“I am youth. I am joy. I am freedom!”
Peter Pan’s retort to Hook in the classic ‘Peter Pan, or The Boy Who Wouldn’t Grow Up’ asserts youth as an essential identity marker. In under ten words, JM Barrie equates youth with joy and freedom. And we can see this obsession with youth everywhere. Our books, TV shows and conversations are littered with concerns about ageing and ways to live youth to its fullest.
This hope for longevity is nothing novel or unnatural for humans, but it seems that the longer we are living the more transfixed we become with youth. Countries with ageing populations search for solutions to prevent ageing, but there is something new in our approach to the problems of ageing – the advancement of genetics-related technology.
We are no longer searching for mystical fountains of youth
A tool that has been in development for the last decade to decode ageing is the epigenetic clock. These clocks assess biomarkers in your body to identify your chronological and biological age. Biological age is different from your chronological age; instead of revealing the number of years you have been alive, it addresses how old you seem. The latter can be affected by environmental factors, such as diet, exercise, stress, smoking and drinking, leading people to age physiologically at different rates.
Just under five miles away from where JM Barrie wrote the first Peter Pan play, researchers are working on ways to achieve longevity, similar to the fictional character. The UCL Cancer Institute contributes to many dedicated medical genomics projects, for example, the IDEAL consortium, which carries out integrated research on the determinants of ageing and longevity with a focus on epigenetics. The institute also works on many genomic and epigenomic projects to identify biomarkers that help to predict cancer and advance personalised cancer therapies and medicines. While in the mind of most people cancer is not immediately associated with ageing, the older we get, the more common most types of cancers become. A 2019 study, ‘Epigenetic aging: more than just a clock when it comes to cancer’, recognises that ageing is one of the most significant risk factors for cancer. Ageing causes changes to occur at the molecular and cellular tissue level, both as a course of nature and our environment. The study goes on to look at epigenetic clocks and their potential use for cancer risk prediction.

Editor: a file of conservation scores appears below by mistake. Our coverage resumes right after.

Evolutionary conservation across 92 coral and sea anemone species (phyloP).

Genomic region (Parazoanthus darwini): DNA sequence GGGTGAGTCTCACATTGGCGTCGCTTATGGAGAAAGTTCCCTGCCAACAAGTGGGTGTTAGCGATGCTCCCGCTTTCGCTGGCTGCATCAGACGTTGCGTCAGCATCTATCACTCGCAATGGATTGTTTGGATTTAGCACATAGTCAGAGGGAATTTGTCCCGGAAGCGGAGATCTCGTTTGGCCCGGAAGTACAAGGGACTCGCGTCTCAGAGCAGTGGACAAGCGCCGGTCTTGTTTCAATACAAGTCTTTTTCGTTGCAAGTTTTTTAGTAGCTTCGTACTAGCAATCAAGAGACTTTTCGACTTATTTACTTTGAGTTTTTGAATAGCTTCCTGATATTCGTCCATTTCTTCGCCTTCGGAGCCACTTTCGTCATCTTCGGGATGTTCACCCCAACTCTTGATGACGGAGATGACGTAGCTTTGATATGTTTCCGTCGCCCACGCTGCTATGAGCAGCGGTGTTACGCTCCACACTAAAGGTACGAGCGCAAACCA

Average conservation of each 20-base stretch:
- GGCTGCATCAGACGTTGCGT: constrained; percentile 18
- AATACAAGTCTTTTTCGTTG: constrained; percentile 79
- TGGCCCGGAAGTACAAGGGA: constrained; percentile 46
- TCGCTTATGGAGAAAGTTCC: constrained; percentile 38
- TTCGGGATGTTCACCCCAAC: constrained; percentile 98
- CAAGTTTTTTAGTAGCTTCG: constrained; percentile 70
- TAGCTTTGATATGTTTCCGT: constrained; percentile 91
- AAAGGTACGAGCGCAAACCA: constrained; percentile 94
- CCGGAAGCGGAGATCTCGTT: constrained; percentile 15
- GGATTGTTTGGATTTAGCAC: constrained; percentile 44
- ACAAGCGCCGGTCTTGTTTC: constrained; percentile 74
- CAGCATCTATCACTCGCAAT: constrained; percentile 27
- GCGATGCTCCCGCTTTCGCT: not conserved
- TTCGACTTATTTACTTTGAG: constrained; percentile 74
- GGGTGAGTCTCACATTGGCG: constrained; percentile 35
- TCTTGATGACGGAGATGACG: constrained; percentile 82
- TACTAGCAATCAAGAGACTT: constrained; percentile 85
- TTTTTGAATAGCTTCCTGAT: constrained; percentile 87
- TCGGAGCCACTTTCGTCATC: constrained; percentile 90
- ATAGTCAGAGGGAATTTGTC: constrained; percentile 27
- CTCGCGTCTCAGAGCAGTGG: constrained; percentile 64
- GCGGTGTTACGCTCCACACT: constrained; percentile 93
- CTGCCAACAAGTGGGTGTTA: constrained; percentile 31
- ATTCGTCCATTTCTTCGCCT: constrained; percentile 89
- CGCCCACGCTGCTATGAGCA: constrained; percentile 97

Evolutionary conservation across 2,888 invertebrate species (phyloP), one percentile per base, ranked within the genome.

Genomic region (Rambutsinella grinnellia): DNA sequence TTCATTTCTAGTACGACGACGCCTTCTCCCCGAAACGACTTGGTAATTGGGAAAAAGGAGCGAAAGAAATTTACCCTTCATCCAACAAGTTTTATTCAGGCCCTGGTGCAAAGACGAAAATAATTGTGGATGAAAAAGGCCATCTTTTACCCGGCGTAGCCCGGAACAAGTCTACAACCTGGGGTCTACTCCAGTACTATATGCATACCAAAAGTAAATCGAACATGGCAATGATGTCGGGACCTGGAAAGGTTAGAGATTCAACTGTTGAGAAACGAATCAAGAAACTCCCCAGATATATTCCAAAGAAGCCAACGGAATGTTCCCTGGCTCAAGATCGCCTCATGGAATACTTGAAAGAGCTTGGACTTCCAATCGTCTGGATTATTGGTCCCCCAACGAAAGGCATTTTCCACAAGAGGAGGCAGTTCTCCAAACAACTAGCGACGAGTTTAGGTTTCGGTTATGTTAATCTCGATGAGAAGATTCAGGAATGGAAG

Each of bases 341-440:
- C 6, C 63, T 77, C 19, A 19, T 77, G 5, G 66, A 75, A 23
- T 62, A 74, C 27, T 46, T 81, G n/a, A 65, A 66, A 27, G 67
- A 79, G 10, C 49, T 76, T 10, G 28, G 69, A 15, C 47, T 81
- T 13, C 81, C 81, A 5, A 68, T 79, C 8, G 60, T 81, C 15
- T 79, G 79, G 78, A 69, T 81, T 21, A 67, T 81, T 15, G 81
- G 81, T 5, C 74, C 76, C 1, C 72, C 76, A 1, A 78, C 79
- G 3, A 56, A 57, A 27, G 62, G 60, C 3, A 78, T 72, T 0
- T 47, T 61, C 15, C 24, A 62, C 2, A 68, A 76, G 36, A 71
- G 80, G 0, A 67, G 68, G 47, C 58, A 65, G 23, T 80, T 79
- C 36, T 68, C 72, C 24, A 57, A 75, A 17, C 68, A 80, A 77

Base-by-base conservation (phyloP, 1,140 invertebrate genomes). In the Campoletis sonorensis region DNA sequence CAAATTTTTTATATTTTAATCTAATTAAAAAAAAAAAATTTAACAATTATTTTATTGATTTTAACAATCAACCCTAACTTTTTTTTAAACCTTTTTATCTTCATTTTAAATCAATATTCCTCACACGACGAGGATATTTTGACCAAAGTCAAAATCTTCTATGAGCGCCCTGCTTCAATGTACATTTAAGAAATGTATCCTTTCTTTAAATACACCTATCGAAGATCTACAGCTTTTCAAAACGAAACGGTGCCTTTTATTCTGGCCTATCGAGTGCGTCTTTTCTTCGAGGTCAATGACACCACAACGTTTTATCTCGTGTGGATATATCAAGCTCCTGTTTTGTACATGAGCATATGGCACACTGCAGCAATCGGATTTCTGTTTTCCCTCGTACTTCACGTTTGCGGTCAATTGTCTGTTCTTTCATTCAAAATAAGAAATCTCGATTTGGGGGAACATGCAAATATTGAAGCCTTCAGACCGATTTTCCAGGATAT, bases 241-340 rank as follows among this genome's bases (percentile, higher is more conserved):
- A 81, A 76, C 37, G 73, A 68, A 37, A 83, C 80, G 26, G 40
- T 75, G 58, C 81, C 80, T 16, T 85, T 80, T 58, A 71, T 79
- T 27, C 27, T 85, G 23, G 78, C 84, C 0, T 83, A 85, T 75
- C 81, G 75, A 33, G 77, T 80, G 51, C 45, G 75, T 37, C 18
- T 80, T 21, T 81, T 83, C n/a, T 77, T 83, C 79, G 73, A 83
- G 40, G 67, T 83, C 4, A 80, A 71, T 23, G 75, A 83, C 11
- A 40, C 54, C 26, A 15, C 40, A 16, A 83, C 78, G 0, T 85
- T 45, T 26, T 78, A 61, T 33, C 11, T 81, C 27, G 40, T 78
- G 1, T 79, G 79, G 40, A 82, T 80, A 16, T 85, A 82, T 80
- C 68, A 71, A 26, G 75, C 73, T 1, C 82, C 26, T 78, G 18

There is still scope for much further study on how epigenetic markers and clocks can help to lower cancer and other risks by promoting steps for healthy ageing. Many longevity companies have taken the vision of healthy ageing as their mission. Altos Labs, Juvenescence, Insilico Medicine, AgeX Therapeutics, Unity Biotechnology and Deep Longevity are just a handful of the companies leading the way in longevity technology. Deep Longevity, a US provider of artificial intelligence (AI) systems to track the rate of ageing, announced in July 2021 that its epigenetic clock (initially designed to use blood samples) was now able to use saliva samples. The development of the DeepMAge clock to use saliva presents a host of benefits, from a less intrusive and painful procedure for clients to potential cost-effectiveness. This is one example of longevity technology becoming increasingly consumer-friendly.
However, despite such developments, epigenetic clocks and similar longevity technology remain expensive. It is the space of billionaires, with individuals such as PayPal’s Peter Thiel and Amazon’s Jeff Bezos investing in longevity companies. The interest of billionaires in anti-ageing technology comes as no surprise, but it will be a growth market for all. As ageing populations continue to form, companies must focus on making their longevity technology accessible and prevent moves that will deepen our already-existing socio-economic divides or risk a troubling future with deteriorating patient access to healthcare.
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